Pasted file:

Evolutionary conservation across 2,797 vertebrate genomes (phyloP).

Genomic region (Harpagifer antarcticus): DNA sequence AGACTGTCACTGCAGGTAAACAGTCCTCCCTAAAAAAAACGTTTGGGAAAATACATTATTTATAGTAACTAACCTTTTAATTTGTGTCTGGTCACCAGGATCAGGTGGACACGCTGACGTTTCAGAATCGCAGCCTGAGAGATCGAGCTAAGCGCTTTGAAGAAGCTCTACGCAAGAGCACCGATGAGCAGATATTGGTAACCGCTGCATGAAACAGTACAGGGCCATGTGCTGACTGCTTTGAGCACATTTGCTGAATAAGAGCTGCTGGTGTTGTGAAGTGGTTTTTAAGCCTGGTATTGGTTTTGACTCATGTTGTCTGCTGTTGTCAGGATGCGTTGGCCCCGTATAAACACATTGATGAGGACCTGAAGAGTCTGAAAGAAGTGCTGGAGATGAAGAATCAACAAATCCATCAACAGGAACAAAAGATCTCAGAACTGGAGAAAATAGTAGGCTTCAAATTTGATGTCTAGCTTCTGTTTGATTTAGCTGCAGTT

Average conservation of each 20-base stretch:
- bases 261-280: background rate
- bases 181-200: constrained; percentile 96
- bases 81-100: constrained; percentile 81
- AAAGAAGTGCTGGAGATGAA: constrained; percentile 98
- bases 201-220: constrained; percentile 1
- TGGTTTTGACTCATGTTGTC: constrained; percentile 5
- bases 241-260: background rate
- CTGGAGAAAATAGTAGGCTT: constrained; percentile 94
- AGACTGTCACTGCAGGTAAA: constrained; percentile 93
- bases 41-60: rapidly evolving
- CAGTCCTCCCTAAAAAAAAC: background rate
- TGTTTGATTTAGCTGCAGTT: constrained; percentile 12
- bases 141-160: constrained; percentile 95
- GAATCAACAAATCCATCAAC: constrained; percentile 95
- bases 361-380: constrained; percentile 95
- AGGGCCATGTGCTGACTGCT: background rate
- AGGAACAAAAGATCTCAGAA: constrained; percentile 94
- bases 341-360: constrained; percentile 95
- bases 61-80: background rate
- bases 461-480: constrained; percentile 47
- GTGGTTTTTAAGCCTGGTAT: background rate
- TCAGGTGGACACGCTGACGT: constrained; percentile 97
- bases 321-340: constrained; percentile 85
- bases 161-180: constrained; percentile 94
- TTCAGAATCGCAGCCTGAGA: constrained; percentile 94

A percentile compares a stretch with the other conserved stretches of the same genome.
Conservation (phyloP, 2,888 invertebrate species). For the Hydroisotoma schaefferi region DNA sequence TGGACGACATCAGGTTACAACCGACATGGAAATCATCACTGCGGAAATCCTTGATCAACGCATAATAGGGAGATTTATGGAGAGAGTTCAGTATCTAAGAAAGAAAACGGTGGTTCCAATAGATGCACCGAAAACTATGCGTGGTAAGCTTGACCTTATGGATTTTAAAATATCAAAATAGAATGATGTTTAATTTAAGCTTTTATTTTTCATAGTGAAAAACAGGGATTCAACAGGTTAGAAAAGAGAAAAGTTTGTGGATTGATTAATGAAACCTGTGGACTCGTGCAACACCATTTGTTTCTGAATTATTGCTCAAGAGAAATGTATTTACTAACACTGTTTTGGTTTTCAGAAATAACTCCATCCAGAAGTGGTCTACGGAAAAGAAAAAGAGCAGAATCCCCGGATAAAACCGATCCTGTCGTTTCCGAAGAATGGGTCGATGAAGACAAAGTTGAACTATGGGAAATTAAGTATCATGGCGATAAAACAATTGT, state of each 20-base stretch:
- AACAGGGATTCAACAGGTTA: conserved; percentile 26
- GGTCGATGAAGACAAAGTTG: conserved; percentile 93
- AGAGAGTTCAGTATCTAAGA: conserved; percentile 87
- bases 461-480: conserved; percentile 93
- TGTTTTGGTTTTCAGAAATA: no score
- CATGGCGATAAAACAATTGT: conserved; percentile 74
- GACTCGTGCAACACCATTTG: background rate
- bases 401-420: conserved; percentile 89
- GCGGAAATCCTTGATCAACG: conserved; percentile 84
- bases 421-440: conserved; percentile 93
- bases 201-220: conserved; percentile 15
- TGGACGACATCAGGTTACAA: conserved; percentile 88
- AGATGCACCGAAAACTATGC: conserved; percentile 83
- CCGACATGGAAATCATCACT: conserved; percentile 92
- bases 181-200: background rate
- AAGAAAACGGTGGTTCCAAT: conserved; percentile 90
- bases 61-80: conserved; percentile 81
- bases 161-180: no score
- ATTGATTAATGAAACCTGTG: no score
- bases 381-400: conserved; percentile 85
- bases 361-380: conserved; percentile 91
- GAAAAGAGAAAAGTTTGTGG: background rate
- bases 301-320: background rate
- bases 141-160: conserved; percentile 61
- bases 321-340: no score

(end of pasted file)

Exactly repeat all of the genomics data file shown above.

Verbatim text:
Evolutionary conservation across 2,797 vertebrate genomes (phyloP).

Genomic region (Harpagifer antarcticus): DNA sequence AGACTGTCACTGCAGGTAAACAGTCCTCCCTAAAAAAAACGTTTGGGAAAATACATTATTTATAGTAACTAACCTTTTAATTTGTGTCTGGTCACCAGGATCAGGTGGACACGCTGACGTTTCAGAATCGCAGCCTGAGAGATCGAGCTAAGCGCTTTGAAGAAGCTCTACGCAAGAGCACCGATGAGCAGATATTGGTAACCGCTGCATGAAACAGTACAGGGCCATGTGCTGACTGCTTTGAGCACATTTGCTGAATAAGAGCTGCTGGTGTTGTGAAGTGGTTTTTAAGCCTGGTATTGGTTTTGACTCATGTTGTCTGCTGTTGTCAGGATGCGTTGGCCCCGTATAAACACATTGATGAGGACCTGAAGAGTCTGAAAGAAGTGCTGGAGATGAAGAATCAACAAATCCATCAACAGGAACAAAAGATCTCAGAACTGGAGAAAATAGTAGGCTTCAAATTTGATGTCTAGCTTCTGTTTGATTTAGCTGCAGTT

Average conservation of each 20-base stretch:
- bases 261-280: background rate
- bases 181-200: constrained; percentile 96
- bases 81-100: constrained; percentile 81
- AAAGAAGTGCTGGAGATGAA: constrained; percentile 98
- bases 201-220: constrained; percentile 1
- TGGTTTTGACTCATGTTGTC: constrained; percentile 5
- bases 241-260: background rate
- CTGGAGAAAATAGTAGGCTT: constrained; percentile 94
- AGACTGTCACTGCAGGTAAA: constrained; percentile 93
- bases 41-60: rapidly evolving
- CAGTCCTCCCTAAAAAAAAC: background rate
- TGTTTGATTTAGCTGCAGTT: constrained; percentile 12
- bases 141-160: constrained; percentile 95
- GAATCAACAAATCCATCAAC: constrained; percentile 95
- bases 361-380: constrained; percentile 95
- AGGGCCATGTGCTGACTGCT: background rate
- AGGAACAAAAGATCTCAGAA: constrained; percentile 94
- bases 341-360: constrained; percentile 95
- bases 61-80: background rate
- bases 461-480: constrained; percentile 47
- GTGGTTTTTAAGCCTGGTAT: background rate
- TCAGGTGGACACGCTGACGT: constrained; percentile 97
- bases 321-340: constrained; percentile 85
- bases 161-180: constrained; percentile 94
- TTCAGAATCGCAGCCTGAGA: constrained; percentile 94

A percentile compares a stretch with the other conserved stretches of the same genome.
Conservation (phyloP, 2,888 invertebrate species). For the Hydroisotoma schaefferi region DNA sequence TGGACGACATCAGGTTACAACCGACATGGAAATCATCACTGCGGAAATCCTTGATCAACGCATAATAGGGAGATTTATGGAGAGAGTTCAGTATCTAAGAAAGAAAACGGTGGTTCCAATAGATGCACCGAAAACTATGCGTGGTAAGCTTGACCTTATGGATTTTAAAATATCAAAATAGAATGATGTTTAATTTAAGCTTTTATTTTTCATAGTGAAAAACAGGGATTCAACAGGTTAGAAAAGAGAAAAGTTTGTGGATTGATTAATGAAACCTGTGGACTCGTGCAACACCATTTGTTTCTGAATTATTGCTCAAGAGAAATGTATTTACTAACACTGTTTTGGTTTTCAGAAATAACTCCATCCAGAAGTGGTCTACGGAAAAGAAAAAGAGCAGAATCCCCGGATAAAACCGATCCTGTCGTTTCCGAAGAATGGGTCGATGAAGACAAAGTTGAACTATGGGAAATTAAGTATCATGGCGATAAAACAATTGT, state of each 20-base stretch:
- AACAGGGATTCAACAGGTTA: conserved; percentile 26
- GGTCGATGAAGACAAAGTTG: conserved; percentile 93
- AGAGAGTTCAGTATCTAAGA: conserved; percentile 87
- bases 461-480: conserved; percentile 93
- TGTTTTGGTTTTCAGAAATA: no score
- CATGGCGATAAAACAATTGT: conserved; percentile 74
- GACTCGTGCAACACCATTTG: background rate
- bases 401-420: conserved; percentile 89
- GCGGAAATCCTTGATCAACG: conserved; percentile 84
- bases 421-440: conserved; percentile 93
- bases 201-220: conserved; percentile 15
- TGGACGACATCAGGTTACAA: conserved; percentile 88
- AGATGCACCGAAAACTATGC: conserved; percentile 83
- CCGACATGGAAATCATCACT: conserved; percentile 92
- bases 181-200: background rate
- AAGAAAACGGTGGTTCCAAT: conserved; percentile 90
- bases 61-80: conserved; percentile 81
- bases 161-180: no score
- ATTGATTAATGAAACCTGTG: no score
- bases 381-400: conserved; percentile 85
- bases 361-380: conserved; percentile 91
- GAAAAGAGAAAAGTTTGTGG: background rate
- bases 301-320: background rate
- bases 141-160: conserved; percentile 61
- bases 321-340: no score